Accomplished in film, stage and television, Beatty has garnered praise from both critics and peers as a dedicated actor's actor. He started as a professional performer at age 10 when he earned pocket money singing in gospel quartets and a barbershop. The big city and bright lights did not come easy, though. The first 10 years of Beatty's career were spent at the Barter Theatre in Abingdon, Virginia. He then moved on to the Erie Playhouse in Pennsylvania, the Playhouse Theater in Houston, Texas and the prestigious Arena Stage Company in Washington, D.C. He was also a member of Shakespeare in Central Park, Louisville, Kentucky. Later the actor appeared in the Broadway production of The Great White Hope. At the Mark Taper Forum in Los Angeles, he won rave reviews when he starred in The Accidental Death of an Anarchist.
In 1971, Beatty was chosen by director John Boorman to play one of the intrepid river explorers in the hit film Deliverance. This marked the beginning of his prolific movie career, with films including Silver Streak; W.W. and the Dixie Dancekings, Network, for which he received an Academy Award nomination as Best Supporting Actor; Nashville; Superman I and II; The Toy; All The President's Men; Wise Blood; Restless Native; The Big Easy; The Passage; Switching Channels; Midnight Crossing; Purple People Eater; Time Trackers; Physical Evidence; Hear My Song, for which he earned a Golden Globe nomination for Best Supporting Actor; Prelude to a Kiss; Just Cause; He Got Game; and Cookie's Fortune. Most recently, Beatty completed The Walker, a Paul Schrader film also starring Woody Harrelson, Kristin Scott Thomas, Willem Dafoe and Lily Tomlin, and appeared in Shooter, an Antoine Fuqua film starring Mark Wahlberg.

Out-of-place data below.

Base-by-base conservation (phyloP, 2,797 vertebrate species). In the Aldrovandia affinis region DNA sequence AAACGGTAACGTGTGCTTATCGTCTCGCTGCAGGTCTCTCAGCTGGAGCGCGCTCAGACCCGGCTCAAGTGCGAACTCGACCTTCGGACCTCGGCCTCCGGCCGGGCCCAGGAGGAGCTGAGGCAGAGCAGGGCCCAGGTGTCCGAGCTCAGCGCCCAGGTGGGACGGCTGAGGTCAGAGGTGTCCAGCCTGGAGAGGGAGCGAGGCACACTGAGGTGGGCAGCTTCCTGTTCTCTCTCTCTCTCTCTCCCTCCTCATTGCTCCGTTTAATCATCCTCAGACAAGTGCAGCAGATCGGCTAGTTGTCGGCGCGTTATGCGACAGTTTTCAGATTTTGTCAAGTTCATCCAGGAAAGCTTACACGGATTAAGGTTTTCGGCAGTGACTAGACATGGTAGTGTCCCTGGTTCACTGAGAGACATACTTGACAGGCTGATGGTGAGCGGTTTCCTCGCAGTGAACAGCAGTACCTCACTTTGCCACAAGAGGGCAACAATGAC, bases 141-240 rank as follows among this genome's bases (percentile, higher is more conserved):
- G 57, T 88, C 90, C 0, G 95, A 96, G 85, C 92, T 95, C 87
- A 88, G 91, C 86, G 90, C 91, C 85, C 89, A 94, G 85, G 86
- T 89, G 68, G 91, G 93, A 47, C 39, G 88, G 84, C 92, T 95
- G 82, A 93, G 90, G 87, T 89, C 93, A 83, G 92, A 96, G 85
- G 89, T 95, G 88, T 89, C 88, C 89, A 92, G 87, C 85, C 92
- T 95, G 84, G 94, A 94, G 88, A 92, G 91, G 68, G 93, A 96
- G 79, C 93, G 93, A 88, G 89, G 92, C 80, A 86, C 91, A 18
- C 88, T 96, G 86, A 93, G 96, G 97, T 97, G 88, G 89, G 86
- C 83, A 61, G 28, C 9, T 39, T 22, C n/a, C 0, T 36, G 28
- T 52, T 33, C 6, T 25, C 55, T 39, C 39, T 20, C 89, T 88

Beatty's numerous television credits include three years on the NBC series Homicide: Life on the Street; the miniseries Gulliver's Travels; Streets of Laredo; The Boys; Trial: The Price of Passion; and The Last Days of Pompeii, with Laurence Olivier. He received a Best Actor Emmy Award nomination for his performance in Friendly Fire, opposite Carol Burnett, and a Best Supporting Actor nomination for The Family Channel's Last Train Home. Other notable credits include The Execution of Private Slovik, A Woman Called Golda, Pray TV, Robert Kennedy & His Times, Lockerbie and T Bone N Weasel. He also had a recurring role on Roseanne and performed musically on television specials for Dolly Parton and the Smothers Brothers.
In 2001, Beatty returned to his theatrical roots starring in London's West End revival production of Tennessee Williams' Cat on a Hot Tin Roof, with Brendan Fraser and Francis O'Connor. He also appeared in the production on Broadway from 2003 to 2004 with Jason Patric and Ashley Judd.
In 2006 Beatty garnered two Career Achievement in Acting Awards for his work in the indie film Sweet Land. He also received a Master of American Cinema at the RiverRun International Film Festival in Winston-Salem, N.C.
Blessed with eight children, Beatty enjoys golf and playing the bass guitar. He gives himself until the age of 70 to become proficient at both.
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Ned Beatty Facts
|Birth Name||Ned Thomas Beatty|
|Birthday||July 6, 1937 (81)|
|Birthplace||Louisville, Kentucky, USA|